Car sales slump as producers look for fresh injection of foreign technology

Car sales in Russia have dropped 55% so far this year, leaving the Russian market only the 5th largest in Europe.

Locally made cars are doing better than imports, with sales of foreign brands produced in Russia declining 35% in the 1H of 2009 compared with a 50% downturn in sales of Russian brands.

Experts believe these cars will continue to gain share in the Russian market and could benefit even more from access to Opel's technology, with Stanley Root, automotive analyst from PriceWaterhouseCoopers, saying a deal with Opel may offer the country’s automotive sector much needed access to foreign technology.

“A long term tie-up like this could be a way of really embedding the local production of western quality brands here, provided you get access to the technology. And that’s the answer to the question that they need to get a bigger access to technology than they’ve done so far.”

Experts say Sberbank and Magna will compete mainly with US-run private equity firm Ripplewood and not the Chinese Beijing Autos. In its final offer to GM, Sberbank and Magna are ready to split evenly a 55 percent stake but want the rights to all of Opel's intellectual property, which, according to Makhail Pak, an analyst from Metropol Investment, isn’t that appealing for Opel.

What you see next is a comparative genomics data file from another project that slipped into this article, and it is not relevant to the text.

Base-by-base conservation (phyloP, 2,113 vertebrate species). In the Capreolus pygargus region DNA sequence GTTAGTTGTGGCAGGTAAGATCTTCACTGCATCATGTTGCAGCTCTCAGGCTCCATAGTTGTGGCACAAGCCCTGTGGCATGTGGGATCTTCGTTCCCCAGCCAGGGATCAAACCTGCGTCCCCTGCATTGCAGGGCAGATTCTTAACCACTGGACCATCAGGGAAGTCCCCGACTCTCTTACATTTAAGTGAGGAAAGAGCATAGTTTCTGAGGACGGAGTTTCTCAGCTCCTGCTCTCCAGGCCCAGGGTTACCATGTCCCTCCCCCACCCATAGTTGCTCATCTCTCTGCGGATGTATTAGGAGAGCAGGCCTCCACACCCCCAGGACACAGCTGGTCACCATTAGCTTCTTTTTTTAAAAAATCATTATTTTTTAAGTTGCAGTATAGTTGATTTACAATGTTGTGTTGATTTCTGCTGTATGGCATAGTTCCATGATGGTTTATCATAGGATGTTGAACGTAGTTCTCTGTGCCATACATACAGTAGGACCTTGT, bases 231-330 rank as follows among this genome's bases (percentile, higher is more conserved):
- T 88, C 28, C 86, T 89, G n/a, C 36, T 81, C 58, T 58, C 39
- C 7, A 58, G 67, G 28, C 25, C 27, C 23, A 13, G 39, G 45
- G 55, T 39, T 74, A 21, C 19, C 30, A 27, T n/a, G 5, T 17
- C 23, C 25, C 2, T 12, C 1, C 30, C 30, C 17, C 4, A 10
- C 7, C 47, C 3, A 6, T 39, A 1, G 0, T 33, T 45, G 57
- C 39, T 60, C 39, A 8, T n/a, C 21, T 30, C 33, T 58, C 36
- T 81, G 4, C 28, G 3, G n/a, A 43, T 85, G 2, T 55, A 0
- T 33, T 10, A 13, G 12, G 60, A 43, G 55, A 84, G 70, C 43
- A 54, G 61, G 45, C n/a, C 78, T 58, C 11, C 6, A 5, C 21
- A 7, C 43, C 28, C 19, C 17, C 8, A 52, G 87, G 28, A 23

“GM is not very happy with it because the company spent billions of dollars in research and development for OPEL and, I think, it is not very willing to just give it away for some kind of a foreign investor.”

Ripplewood is a buyout firm, with less experience in the auto sector than Magna or Beijing Autos, but it has the advantage of political connections in Washington with experts saying it may simply be a vehicle to sell the Opel unit back to GM in five years.

However, the German government is unwilling to extend state aid and guarantees to a private equity bidder, who it fears will cut back Opel in the search for quick profits.